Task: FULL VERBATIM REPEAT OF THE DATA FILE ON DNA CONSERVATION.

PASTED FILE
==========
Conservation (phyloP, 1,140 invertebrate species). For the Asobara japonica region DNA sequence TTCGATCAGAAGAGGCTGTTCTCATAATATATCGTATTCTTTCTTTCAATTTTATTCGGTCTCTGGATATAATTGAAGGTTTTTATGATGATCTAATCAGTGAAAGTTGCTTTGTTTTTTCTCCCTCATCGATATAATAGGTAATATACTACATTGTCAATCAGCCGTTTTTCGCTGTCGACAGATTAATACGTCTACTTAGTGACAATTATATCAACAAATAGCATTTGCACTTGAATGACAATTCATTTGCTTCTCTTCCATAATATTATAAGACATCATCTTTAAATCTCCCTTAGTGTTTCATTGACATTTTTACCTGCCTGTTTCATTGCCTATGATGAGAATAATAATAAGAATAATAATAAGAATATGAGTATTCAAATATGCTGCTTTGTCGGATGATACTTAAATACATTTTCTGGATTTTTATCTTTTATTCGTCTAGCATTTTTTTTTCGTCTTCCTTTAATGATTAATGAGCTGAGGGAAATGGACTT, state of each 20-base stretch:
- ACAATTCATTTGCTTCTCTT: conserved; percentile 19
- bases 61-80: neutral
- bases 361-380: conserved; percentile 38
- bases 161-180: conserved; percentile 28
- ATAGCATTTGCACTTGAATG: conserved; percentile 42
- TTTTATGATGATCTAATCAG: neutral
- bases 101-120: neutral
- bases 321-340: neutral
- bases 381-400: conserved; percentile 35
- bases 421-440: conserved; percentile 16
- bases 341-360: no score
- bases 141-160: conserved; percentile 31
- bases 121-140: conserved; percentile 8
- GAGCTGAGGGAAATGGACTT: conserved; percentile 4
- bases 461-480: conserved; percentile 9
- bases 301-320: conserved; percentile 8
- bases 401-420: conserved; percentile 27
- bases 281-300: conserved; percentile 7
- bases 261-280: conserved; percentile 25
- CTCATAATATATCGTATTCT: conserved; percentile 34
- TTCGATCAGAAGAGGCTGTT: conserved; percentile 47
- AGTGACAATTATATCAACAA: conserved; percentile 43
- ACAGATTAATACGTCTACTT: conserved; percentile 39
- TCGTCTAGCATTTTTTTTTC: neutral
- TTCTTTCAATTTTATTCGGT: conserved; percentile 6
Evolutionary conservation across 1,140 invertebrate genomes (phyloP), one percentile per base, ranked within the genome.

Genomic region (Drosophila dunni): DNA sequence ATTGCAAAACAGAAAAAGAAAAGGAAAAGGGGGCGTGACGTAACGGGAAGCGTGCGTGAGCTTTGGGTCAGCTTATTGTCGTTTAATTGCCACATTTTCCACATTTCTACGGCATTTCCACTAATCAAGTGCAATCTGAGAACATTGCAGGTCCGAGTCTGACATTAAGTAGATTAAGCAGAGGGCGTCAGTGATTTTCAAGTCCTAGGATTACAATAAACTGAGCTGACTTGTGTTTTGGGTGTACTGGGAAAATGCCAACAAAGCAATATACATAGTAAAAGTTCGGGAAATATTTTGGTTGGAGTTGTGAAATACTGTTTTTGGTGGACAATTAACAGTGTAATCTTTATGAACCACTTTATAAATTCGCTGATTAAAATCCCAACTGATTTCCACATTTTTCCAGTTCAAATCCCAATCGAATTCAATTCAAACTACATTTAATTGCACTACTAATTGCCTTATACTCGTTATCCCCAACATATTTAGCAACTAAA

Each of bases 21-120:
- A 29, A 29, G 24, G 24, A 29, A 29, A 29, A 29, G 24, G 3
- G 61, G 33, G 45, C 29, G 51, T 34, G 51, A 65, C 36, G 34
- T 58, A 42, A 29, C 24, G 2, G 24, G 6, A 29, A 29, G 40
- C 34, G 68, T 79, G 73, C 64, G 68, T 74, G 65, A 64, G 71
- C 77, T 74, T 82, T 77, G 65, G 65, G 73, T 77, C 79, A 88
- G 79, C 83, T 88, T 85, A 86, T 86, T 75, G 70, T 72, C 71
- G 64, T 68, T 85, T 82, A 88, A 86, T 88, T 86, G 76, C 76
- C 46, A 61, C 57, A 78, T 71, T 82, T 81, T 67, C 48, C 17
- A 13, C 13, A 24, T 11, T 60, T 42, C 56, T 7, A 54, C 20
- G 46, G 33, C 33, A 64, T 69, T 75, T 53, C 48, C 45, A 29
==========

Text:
Conservation (phyloP, 1,140 invertebrate species). For the Asobara japonica region DNA sequence TTCGATCAGAAGAGGCTGTTCTCATAATATATCGTATTCTTTCTTTCAATTTTATTCGGTCTCTGGATATAATTGAAGGTTTTTATGATGATCTAATCAGTGAAAGTTGCTTTGTTTTTTCTCCCTCATCGATATAATAGGTAATATACTACATTGTCAATCAGCCGTTTTTCGCTGTCGACAGATTAATACGTCTACTTAGTGACAATTATATCAACAAATAGCATTTGCACTTGAATGACAATTCATTTGCTTCTCTTCCATAATATTATAAGACATCATCTTTAAATCTCCCTTAGTGTTTCATTGACATTTTTACCTGCCTGTTTCATTGCCTATGATGAGAATAATAATAAGAATAATAATAAGAATATGAGTATTCAAATATGCTGCTTTGTCGGATGATACTTAAATACATTTTCTGGATTTTTATCTTTTATTCGTCTAGCATTTTTTTTTCGTCTTCCTTTAATGATTAATGAGCTGAGGGAAATGGACTT, state of each 20-base stretch:
- ACAATTCATTTGCTTCTCTT: conserved; percentile 19
- bases 61-80: neutral
- bases 361-380: conserved; percentile 38
- bases 161-180: conserved; percentile 28
- ATAGCATTTGCACTTGAATG: conserved; percentile 42
- TTTTATGATGATCTAATCAG: neutral
- bases 101-120: neutral
- bases 321-340: neutral
- bases 381-400: conserved; percentile 35
- bases 421-440: conserved; percentile 16
- bases 341-360: no score
- bases 141-160: conserved; percentile 31
- bases 121-140: conserved; percentile 8
- GAGCTGAGGGAAATGGACTT: conserved; percentile 4
- bases 461-480: conserved; percentile 9
- bases 301-320: conserved; percentile 8
- bases 401-420: conserved; percentile 27
- bases 281-300: conserved; percentile 7
- bases 261-280: conserved; percentile 25
- CTCATAATATATCGTATTCT: conserved; percentile 34
- TTCGATCAGAAGAGGCTGTT: conserved; percentile 47
- AGTGACAATTATATCAACAA: conserved; percentile 43
- ACAGATTAATACGTCTACTT: conserved; percentile 39
- TCGTCTAGCATTTTTTTTTC: neutral
- TTCTTTCAATTTTATTCGGT: conserved; percentile 6
Evolutionary conservation across 1,140 invertebrate genomes (phyloP), one percentile per base, ranked within the genome.

Genomic region (Drosophila dunni): DNA sequence ATTGCAAAACAGAAAAAGAAAAGGAAAAGGGGGCGTGACGTAACGGGAAGCGTGCGTGAGCTTTGGGTCAGCTTATTGTCGTTTAATTGCCACATTTTCCACATTTCTACGGCATTTCCACTAATCAAGTGCAATCTGAGAACATTGCAGGTCCGAGTCTGACATTAAGTAGATTAAGCAGAGGGCGTCAGTGATTTTCAAGTCCTAGGATTACAATAAACTGAGCTGACTTGTGTTTTGGGTGTACTGGGAAAATGCCAACAAAGCAATATACATAGTAAAAGTTCGGGAAATATTTTGGTTGGAGTTGTGAAATACTGTTTTTGGTGGACAATTAACAGTGTAATCTTTATGAACCACTTTATAAATTCGCTGATTAAAATCCCAACTGATTTCCACATTTTTCCAGTTCAAATCCCAATCGAATTCAATTCAAACTACATTTAATTGCACTACTAATTGCCTTATACTCGTTATCCCCAACATATTTAGCAACTAAA

Each of bases 21-120:
- A 29, A 29, G 24, G 24, A 29, A 29, A 29, A 29, G 24, G 3
- G 61, G 33, G 45, C 29, G 51, T 34, G 51, A 65, C 36, G 34
- T 58, A 42, A 29, C 24, G 2, G 24, G 6, A 29, A 29, G 40
- C 34, G 68, T 79, G 73, C 64, G 68, T 74, G 65, A 64, G 71
- C 77, T 74, T 82, T 77, G 65, G 65, G 73, T 77, C 79, A 88
- G 79, C 83, T 88, T 85, A 86, T 86, T 75, G 70, T 72, C 71
- G 64, T 68, T 85, T 82, A 88, A 86, T 88, T 86, G 76, C 76
- C 46, A 61, C 57, A 78, T 71, T 82, T 81, T 67, C 48, C 17
- A 13, C 13, A 24, T 11, T 60, T 42, C 56, T 7, A 54, C 20
- G 46, G 33, C 33, A 64, T 69, T 75, T 53, C 48, C 45, A 29